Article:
Divided into 12 chapters, the book covers five elders from Canada and seven from the United States, all of whom come from a wide range of backgrounds. For example, Jacqueline Guest is a Metis and an award-winning children’s author from Alberta. Christine Jack is a Xwisten First Nation elder who has worked to stop violence against women. Bert Crowfoot is from the Siksika Nation and is a leader in Aboriginal communications in North America, with ownership of five newspapers and a radio station. He believes in documenting First Nations’ experiences and serving as a role model for young people. Similarly, Nella Heredia is a Cahuilla elder who works with young people who live on or off reservations, besides which she has a successful catering business that she and her family run.
Readers will also become aware of how the Canadian law had required all native children to leave their communities and go to residential schools. However, their struggles have also helped to shape who they have become and prompted them to give back to their communities. In addition, these stories encourage readers to view them as people with interesting lives and aspirations, much like everyone else-- rather than as people defined solely by their struggles. Each biographical profile includes details about the person’s childhood life, personal and historical events that have shaped their lives and mindset, as well as their goals and accomplishments as adults.
These profiles mention interesting anecdotes from their childhood years, such as dogsledding, the experience of growing up in a one-room house, having fun at school, and living on a party boat. For example, Judy Gingell’s story reveals what it was like to grow up in the wilderness near Moose Lake where her family lived off the land. Similarly, the profile of LaDonna Harris includes interesting anecdotes about growing up on a farm. In contrast, Louva Dahozy’s story illustrates how she pursued education her whole life, despite her struggles at boarding school and when she worked for two white families. Relevant historical details, as well as captioned photos, also provide context for better appreciating their experiences.
As such, readers will understand these elders as people and not simply as “representatives” or spokespeople for native culture and history. Too often, whether inadvertently or not, native people may get cast into this type of role whereby they become representatives or spokespersons for their communities, when they are but one person who is expressing her/his views. These three-dimensional representations distinguish these elders as individuals with their own unique aspirations and personalities which, thereby, challenge stereotypical and reductive images of First Nations prevalent in the popular imagination, such as the one-dimensional image of the Indian with feathers and a tomahawk. Feathers and tomahawks are objects with cultural and historical significance, but these are only one aspect of their experiences.
Appropriate for children and youth between 10 and 14 years of age, Wisdom From our First Nations is easy to read and has a language level appropriate to that age group. The glossary of terms will assist with readers’ understanding. In the classroom, teachers can make this book more accessible by providing some context about aboriginal history in North America as well as by having students reflect on the experiences described and how these elders’ wisdom could apply to their own lives. Readers can also use the list of online resources at the back of the book to learn more about aboriginal history, communities, and other related topics.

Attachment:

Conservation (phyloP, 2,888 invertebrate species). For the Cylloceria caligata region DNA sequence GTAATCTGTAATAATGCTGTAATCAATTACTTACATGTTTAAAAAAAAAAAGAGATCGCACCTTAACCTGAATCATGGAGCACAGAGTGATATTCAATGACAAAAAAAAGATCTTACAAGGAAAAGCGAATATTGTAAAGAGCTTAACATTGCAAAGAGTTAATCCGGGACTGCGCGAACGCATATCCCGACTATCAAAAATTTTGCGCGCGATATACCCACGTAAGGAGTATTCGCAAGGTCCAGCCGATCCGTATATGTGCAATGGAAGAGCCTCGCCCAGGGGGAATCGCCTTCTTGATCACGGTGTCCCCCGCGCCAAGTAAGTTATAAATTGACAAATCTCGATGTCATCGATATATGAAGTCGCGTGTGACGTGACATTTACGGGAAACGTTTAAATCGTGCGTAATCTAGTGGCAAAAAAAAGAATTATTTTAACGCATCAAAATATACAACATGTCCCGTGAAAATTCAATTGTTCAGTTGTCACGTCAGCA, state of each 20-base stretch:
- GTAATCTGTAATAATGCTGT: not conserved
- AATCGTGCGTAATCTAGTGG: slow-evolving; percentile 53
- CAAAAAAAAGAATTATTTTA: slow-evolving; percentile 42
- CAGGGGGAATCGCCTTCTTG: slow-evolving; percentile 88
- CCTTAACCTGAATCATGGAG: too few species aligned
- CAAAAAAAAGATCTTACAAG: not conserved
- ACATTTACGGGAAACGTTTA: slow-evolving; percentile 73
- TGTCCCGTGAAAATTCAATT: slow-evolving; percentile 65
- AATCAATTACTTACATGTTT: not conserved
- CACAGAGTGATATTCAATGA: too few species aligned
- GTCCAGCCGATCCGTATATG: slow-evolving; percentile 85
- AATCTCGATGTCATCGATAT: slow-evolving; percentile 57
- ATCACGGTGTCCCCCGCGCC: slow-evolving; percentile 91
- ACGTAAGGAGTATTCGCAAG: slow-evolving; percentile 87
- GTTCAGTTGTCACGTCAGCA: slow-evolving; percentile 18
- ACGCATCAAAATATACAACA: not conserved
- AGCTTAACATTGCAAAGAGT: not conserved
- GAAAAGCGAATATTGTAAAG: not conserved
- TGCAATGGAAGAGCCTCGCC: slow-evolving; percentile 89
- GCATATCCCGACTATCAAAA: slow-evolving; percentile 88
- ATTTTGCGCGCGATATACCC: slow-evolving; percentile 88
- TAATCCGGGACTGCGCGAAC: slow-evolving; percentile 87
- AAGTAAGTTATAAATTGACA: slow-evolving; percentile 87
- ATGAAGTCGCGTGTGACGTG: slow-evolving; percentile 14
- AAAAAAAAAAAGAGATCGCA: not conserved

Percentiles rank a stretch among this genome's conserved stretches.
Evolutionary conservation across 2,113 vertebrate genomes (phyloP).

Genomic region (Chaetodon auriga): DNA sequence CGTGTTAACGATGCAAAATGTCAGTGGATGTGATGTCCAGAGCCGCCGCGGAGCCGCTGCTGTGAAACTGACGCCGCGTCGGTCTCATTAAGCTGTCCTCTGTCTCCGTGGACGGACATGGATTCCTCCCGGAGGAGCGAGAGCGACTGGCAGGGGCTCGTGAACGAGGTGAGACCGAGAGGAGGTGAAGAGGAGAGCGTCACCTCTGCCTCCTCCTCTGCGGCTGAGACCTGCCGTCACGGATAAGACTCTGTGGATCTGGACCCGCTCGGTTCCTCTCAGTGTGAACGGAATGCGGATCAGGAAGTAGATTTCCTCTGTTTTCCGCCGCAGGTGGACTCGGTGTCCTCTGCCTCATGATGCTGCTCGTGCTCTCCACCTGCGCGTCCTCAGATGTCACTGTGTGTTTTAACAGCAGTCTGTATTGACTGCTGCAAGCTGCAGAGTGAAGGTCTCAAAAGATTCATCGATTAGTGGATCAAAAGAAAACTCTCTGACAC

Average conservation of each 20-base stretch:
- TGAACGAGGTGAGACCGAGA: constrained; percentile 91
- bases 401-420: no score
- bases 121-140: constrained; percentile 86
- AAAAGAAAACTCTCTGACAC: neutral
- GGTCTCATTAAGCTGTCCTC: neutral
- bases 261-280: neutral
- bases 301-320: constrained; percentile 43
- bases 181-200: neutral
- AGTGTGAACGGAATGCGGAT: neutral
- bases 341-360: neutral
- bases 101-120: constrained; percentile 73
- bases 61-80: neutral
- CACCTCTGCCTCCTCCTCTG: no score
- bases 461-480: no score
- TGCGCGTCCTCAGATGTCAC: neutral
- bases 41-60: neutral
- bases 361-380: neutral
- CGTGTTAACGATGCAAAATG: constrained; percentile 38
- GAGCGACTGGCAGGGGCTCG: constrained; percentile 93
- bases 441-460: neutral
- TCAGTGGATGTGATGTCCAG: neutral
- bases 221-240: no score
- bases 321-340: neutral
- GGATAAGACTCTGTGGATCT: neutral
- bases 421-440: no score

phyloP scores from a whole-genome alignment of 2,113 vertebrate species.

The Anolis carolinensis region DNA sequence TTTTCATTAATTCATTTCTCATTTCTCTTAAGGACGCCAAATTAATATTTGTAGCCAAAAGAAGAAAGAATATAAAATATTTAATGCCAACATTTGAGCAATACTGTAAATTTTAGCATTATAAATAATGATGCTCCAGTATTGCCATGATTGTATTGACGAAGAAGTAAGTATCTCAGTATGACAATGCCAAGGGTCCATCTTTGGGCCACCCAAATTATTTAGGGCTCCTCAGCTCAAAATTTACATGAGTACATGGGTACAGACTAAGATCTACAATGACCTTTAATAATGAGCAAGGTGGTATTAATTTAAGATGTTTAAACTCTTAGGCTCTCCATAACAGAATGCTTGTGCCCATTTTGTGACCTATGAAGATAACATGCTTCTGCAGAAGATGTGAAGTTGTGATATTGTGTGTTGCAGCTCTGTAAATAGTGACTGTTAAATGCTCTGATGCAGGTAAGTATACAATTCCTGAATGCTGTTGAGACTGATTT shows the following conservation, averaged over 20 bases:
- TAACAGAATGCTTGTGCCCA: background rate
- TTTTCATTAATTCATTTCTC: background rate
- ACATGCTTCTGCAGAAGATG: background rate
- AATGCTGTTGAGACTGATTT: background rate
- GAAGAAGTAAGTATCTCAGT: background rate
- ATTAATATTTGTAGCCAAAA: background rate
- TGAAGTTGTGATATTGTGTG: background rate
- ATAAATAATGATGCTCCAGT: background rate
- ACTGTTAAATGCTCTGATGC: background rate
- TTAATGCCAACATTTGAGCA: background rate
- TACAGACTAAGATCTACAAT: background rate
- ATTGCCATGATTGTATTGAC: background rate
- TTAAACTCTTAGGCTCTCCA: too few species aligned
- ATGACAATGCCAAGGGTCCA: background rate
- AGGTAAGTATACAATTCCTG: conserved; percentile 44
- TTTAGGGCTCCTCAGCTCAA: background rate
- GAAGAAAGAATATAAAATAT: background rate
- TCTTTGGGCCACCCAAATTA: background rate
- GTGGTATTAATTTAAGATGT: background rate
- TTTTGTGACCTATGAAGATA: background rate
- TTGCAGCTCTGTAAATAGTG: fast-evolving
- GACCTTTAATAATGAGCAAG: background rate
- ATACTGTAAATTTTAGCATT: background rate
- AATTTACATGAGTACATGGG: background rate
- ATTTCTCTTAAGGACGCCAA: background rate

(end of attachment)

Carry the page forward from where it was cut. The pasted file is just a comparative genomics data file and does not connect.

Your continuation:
Wisdom from our First Nations could also be considered in relation to the now significant body of literature and (auto)biographical narratives related to First Nations communities. As a testament to their elders, the book emphasizes the significance and heterogeneity of their experiences, thereby further illustrating how it is not just their physical appearance but also other aspects such as their gender and sexual orientation that underlie others’ discrimination against them. Given the book’s audience, it avoids addressing sensitive topics such as sexual abuse and rape directly, even though this has also been a tragic part of the residential school experiences and consequences for their communities. If this book were considered in a high school or university class, it would be beneficial to examine it alongside other works for a more mature audience such as Beatrice Culleton’s In Search of April Raintree and Maria Campbell’s Halfbreed—which address sensitive topics such as these more explicitly and may have less optimistic resolutions—if only to provide a greater sense of the diversity of First Nations experiences.
Overall, Wisdom From Our First Nations is a valuable contribution because it documents First Nations’ experiences with highly personal stories that all readers can appreciate. “The First Nations Book for Young Readers” series includes the books Great Athletes From Our First Nations, Great Women From Our First Nations, and Men of Courage From Our First Nations. This latest book makes First Nations elders’ lives accessible to young readers and, in doing so, articulates their experiences as valuable and important to convey.
Huai-Yang Lim has a degree in Library and Information Studies. He enjoys reading, reviewing, and writing children’s literature in his spare time.